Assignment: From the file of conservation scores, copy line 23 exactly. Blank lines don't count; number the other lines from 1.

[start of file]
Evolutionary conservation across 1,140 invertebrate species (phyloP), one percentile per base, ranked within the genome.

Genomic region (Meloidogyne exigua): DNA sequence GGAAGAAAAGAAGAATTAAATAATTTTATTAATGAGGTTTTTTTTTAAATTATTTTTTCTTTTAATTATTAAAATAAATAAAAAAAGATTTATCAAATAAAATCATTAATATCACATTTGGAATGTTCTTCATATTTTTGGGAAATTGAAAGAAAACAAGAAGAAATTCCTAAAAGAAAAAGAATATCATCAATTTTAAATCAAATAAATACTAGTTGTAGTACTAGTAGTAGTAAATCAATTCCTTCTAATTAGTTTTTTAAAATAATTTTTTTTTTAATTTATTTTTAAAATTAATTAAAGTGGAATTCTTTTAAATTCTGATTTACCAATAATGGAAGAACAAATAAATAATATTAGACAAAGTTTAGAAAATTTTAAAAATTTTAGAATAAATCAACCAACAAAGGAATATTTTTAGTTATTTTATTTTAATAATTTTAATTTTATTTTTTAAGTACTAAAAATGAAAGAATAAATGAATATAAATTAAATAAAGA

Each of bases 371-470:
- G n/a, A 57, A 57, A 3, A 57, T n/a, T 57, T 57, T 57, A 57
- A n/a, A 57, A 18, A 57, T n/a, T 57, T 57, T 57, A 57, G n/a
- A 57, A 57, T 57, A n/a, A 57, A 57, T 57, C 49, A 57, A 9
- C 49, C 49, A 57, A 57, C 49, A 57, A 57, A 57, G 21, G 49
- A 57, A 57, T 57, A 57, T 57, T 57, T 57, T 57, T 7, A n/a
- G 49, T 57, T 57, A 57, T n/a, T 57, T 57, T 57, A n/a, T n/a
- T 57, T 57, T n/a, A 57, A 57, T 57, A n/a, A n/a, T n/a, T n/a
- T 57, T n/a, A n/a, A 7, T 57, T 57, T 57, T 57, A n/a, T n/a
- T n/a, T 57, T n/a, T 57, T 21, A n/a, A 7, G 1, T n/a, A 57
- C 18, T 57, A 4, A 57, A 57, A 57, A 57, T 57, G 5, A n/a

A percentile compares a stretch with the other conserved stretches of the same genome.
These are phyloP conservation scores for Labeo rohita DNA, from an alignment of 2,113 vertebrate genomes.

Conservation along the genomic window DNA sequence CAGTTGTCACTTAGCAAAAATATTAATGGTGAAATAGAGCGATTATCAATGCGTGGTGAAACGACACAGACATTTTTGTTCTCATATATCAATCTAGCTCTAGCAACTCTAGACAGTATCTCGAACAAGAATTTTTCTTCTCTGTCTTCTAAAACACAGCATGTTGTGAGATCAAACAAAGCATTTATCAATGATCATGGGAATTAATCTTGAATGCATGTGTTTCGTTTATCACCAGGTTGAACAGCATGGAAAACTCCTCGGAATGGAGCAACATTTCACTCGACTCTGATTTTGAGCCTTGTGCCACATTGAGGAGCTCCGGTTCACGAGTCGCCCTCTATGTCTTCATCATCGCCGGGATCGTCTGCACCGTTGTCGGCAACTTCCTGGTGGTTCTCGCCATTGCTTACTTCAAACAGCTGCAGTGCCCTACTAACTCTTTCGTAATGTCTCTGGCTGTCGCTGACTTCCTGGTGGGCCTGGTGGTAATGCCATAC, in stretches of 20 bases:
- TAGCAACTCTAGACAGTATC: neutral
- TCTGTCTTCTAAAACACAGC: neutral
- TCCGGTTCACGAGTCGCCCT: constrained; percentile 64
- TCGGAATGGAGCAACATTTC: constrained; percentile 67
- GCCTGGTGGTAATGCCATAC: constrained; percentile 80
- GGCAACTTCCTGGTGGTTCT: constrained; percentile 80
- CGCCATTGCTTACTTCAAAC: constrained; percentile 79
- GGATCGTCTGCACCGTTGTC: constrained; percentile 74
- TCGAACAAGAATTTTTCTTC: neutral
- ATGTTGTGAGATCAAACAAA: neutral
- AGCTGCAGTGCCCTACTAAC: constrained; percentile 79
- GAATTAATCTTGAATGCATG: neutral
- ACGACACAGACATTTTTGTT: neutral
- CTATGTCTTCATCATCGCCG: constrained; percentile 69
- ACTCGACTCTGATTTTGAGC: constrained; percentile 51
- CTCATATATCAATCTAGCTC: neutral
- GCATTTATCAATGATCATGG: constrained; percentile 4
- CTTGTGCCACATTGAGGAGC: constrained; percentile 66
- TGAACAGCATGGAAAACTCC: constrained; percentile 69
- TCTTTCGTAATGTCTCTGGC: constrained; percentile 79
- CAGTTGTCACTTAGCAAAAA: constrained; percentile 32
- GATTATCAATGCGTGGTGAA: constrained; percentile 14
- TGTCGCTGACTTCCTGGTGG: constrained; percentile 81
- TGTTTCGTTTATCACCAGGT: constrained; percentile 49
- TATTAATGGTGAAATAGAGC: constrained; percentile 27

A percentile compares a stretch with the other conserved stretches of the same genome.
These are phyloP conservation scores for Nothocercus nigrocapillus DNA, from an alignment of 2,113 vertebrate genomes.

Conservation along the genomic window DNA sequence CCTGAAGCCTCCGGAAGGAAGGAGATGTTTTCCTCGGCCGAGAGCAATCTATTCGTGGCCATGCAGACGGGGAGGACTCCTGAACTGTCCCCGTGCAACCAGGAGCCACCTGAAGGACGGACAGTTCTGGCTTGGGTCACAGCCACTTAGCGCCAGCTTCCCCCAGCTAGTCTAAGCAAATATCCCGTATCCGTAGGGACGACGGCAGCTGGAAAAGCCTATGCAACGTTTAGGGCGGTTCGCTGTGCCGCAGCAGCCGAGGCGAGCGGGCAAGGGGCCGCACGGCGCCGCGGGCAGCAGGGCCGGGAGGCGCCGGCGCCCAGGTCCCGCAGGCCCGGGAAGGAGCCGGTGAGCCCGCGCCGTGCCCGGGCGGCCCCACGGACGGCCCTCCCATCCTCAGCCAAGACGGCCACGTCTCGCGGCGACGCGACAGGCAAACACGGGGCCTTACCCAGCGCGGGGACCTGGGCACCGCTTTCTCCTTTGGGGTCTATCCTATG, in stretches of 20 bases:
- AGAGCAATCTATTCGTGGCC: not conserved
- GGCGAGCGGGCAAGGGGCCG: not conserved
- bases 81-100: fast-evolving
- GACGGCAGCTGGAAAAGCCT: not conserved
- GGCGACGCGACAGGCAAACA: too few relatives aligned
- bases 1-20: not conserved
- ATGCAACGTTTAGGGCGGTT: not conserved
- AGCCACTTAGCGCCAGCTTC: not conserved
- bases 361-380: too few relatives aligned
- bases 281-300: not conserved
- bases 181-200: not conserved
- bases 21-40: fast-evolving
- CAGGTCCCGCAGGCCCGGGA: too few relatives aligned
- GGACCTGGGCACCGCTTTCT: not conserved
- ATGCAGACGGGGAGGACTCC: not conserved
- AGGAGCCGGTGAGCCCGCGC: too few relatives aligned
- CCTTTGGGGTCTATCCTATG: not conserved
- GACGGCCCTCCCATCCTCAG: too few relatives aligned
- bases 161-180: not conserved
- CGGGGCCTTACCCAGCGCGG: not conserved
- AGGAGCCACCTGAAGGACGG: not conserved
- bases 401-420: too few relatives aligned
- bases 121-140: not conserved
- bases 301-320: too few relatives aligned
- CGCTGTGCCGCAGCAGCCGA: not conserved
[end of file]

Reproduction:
- CGCCATTGCTTACTTCAAAC: constrained; percentile 79